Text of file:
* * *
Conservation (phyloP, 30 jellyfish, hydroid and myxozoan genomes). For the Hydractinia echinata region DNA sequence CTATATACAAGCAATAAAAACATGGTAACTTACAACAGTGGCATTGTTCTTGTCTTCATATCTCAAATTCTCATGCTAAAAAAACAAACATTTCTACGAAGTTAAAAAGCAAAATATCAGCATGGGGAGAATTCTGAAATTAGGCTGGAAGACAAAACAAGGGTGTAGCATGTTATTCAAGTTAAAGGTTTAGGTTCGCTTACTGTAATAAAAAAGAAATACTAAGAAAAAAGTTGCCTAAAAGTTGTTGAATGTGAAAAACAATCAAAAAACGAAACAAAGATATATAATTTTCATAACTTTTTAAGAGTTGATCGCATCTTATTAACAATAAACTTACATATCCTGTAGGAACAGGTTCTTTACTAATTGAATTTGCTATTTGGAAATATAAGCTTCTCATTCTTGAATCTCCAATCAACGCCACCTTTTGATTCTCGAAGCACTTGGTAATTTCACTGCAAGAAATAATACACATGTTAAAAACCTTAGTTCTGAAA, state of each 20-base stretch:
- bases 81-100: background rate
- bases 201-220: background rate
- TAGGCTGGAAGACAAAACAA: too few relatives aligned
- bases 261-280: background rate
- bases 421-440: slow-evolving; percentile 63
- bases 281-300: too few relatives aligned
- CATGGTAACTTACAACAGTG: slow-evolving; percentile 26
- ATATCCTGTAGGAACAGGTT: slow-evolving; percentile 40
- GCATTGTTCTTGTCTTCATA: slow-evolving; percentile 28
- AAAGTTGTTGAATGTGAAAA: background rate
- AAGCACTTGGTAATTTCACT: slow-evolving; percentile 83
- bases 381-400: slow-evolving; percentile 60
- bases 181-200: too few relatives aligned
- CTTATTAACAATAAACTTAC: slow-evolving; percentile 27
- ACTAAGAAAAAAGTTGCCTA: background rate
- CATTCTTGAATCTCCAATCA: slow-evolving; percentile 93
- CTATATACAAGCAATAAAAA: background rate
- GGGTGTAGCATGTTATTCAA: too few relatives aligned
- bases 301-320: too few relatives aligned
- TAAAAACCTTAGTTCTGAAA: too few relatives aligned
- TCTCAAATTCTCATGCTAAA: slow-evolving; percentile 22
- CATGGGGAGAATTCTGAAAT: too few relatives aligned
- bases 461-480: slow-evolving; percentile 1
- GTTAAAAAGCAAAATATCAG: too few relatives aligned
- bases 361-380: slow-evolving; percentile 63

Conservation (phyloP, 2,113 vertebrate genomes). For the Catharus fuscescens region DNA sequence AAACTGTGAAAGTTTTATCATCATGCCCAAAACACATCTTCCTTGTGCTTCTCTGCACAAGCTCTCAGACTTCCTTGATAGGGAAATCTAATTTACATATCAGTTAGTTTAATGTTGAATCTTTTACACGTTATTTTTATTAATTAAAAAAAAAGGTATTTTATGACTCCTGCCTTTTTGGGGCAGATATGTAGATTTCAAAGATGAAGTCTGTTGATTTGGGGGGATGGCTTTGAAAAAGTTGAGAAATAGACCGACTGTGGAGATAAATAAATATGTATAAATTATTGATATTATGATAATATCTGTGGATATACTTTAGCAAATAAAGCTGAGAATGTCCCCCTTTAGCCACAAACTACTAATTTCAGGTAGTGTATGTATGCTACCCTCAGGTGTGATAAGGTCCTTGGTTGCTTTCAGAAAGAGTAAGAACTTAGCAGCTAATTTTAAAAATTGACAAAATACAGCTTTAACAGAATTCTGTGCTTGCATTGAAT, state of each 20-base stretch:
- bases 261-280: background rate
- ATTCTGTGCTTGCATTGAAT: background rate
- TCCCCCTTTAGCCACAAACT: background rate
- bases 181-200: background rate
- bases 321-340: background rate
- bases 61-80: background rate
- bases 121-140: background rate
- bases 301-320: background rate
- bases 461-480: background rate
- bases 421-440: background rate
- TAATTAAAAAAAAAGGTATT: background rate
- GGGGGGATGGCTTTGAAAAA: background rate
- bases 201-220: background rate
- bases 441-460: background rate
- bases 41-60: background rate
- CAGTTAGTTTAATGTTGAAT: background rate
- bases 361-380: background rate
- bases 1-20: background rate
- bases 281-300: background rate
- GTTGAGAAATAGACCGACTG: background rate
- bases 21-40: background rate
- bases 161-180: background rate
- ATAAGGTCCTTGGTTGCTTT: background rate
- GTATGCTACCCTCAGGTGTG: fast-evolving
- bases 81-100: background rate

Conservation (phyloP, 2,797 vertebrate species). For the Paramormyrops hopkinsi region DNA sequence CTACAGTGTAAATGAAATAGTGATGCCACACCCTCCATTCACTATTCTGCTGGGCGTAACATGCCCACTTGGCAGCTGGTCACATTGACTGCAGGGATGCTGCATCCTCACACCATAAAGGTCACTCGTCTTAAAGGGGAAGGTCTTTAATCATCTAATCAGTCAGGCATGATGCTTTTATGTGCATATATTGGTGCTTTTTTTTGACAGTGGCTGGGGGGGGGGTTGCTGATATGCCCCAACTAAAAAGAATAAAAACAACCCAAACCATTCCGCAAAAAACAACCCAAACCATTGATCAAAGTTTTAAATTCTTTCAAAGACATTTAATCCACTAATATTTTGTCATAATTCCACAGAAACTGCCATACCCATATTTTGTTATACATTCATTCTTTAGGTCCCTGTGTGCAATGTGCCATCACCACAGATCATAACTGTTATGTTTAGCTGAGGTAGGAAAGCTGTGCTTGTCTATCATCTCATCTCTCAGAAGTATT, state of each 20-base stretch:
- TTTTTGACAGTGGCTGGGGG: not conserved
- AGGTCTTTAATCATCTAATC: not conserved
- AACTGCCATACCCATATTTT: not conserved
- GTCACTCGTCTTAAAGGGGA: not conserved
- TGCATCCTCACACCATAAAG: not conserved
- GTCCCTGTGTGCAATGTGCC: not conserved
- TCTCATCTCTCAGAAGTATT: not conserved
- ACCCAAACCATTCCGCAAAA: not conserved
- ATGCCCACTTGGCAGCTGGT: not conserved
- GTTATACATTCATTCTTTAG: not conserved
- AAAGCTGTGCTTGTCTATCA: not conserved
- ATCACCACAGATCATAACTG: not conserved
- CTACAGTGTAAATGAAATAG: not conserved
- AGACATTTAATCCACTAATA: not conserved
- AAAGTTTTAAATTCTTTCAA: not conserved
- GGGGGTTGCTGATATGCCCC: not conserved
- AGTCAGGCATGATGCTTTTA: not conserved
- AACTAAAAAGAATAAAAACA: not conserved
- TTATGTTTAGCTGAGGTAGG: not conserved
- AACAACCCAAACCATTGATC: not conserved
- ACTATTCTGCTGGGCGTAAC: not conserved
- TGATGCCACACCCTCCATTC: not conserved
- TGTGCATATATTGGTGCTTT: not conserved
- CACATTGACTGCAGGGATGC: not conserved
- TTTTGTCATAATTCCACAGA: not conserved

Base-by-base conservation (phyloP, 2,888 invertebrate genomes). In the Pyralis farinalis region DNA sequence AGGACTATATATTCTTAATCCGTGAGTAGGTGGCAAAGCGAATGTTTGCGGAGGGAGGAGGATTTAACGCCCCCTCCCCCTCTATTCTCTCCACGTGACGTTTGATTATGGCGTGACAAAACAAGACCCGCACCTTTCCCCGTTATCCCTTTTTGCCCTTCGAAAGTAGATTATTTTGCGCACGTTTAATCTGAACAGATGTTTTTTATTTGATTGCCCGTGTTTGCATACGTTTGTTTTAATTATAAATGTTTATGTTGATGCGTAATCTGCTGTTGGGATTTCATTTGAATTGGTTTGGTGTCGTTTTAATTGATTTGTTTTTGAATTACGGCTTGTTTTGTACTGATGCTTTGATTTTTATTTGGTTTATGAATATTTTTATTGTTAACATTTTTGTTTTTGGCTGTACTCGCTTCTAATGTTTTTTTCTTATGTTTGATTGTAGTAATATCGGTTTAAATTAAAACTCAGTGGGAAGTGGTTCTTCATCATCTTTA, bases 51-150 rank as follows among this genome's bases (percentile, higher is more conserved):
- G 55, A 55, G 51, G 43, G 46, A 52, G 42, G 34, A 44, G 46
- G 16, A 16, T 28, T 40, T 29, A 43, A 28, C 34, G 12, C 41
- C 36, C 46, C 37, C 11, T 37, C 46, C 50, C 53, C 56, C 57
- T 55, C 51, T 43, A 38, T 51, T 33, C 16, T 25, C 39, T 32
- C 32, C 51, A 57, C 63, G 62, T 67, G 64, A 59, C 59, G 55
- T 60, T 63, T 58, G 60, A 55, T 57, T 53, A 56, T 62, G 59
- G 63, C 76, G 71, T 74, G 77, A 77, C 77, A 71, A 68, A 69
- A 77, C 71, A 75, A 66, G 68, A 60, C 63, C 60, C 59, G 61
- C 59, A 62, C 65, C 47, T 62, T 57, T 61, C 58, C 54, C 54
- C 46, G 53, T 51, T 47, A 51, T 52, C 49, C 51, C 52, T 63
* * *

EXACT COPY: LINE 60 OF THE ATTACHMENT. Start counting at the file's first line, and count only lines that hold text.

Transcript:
- TCTCATCTCTCAGAAGTATT: not conserved